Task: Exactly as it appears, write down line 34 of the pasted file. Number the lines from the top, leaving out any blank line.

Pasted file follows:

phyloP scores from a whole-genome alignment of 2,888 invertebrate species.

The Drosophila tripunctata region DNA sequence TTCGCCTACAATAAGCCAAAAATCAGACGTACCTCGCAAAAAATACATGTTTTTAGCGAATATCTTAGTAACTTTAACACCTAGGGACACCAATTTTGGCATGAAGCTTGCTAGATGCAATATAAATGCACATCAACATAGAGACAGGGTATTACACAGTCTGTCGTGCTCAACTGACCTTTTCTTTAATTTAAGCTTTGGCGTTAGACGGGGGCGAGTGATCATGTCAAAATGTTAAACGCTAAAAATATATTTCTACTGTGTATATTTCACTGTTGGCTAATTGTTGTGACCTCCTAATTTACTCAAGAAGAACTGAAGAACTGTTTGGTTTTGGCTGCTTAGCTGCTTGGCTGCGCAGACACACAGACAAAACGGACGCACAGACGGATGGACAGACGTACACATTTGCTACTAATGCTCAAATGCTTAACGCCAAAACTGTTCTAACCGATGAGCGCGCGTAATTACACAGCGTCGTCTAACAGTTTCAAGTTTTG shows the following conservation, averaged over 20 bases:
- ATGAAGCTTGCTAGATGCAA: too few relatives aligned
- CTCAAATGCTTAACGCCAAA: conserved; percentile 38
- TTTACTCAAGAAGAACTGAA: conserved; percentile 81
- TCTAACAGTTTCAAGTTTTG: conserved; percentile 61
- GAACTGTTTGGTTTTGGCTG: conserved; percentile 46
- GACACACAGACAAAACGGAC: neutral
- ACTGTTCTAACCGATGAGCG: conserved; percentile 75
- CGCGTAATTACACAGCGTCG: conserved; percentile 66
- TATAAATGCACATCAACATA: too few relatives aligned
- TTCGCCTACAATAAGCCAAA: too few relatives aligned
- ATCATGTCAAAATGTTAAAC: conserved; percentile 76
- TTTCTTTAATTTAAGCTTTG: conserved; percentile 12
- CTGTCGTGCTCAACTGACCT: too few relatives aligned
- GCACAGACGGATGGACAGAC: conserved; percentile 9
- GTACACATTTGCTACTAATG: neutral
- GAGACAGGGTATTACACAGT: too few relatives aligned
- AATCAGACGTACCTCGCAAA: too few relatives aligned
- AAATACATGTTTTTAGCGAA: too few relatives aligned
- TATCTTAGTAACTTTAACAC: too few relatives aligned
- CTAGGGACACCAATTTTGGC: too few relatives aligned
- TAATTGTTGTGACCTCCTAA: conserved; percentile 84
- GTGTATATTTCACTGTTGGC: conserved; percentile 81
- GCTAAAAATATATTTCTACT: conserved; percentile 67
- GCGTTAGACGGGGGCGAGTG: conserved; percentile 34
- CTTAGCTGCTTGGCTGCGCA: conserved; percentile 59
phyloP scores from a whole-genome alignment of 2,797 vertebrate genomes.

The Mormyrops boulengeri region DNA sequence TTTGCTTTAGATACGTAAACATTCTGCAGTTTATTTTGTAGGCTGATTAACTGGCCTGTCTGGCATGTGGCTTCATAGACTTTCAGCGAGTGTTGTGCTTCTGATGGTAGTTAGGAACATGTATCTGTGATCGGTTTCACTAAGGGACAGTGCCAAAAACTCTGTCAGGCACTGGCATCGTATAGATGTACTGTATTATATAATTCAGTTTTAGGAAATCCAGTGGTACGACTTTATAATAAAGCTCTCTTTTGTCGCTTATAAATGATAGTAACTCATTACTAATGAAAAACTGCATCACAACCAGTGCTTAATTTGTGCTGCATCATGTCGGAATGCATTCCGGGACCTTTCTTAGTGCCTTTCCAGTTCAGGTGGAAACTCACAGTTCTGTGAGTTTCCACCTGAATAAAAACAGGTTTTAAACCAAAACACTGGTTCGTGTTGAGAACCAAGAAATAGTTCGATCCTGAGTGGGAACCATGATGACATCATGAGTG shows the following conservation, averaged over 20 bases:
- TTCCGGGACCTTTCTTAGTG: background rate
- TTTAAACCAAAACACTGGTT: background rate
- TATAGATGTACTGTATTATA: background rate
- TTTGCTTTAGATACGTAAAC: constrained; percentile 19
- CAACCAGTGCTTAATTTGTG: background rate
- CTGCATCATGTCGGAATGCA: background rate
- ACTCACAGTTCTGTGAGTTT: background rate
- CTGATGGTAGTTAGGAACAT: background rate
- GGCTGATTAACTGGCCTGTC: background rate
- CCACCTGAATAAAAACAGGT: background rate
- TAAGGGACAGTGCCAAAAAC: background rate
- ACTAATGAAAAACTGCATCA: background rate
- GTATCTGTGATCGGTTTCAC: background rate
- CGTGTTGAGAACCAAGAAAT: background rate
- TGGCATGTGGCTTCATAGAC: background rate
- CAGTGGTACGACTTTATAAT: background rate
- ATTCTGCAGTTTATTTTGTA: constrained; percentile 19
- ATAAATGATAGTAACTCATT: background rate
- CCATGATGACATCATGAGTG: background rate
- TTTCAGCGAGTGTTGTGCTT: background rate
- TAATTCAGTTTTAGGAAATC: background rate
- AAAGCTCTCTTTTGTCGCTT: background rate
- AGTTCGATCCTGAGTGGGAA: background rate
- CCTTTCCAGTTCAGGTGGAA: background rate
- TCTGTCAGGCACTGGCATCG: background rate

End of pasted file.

- CAACCAGTGCTTAATTTGTG: background rate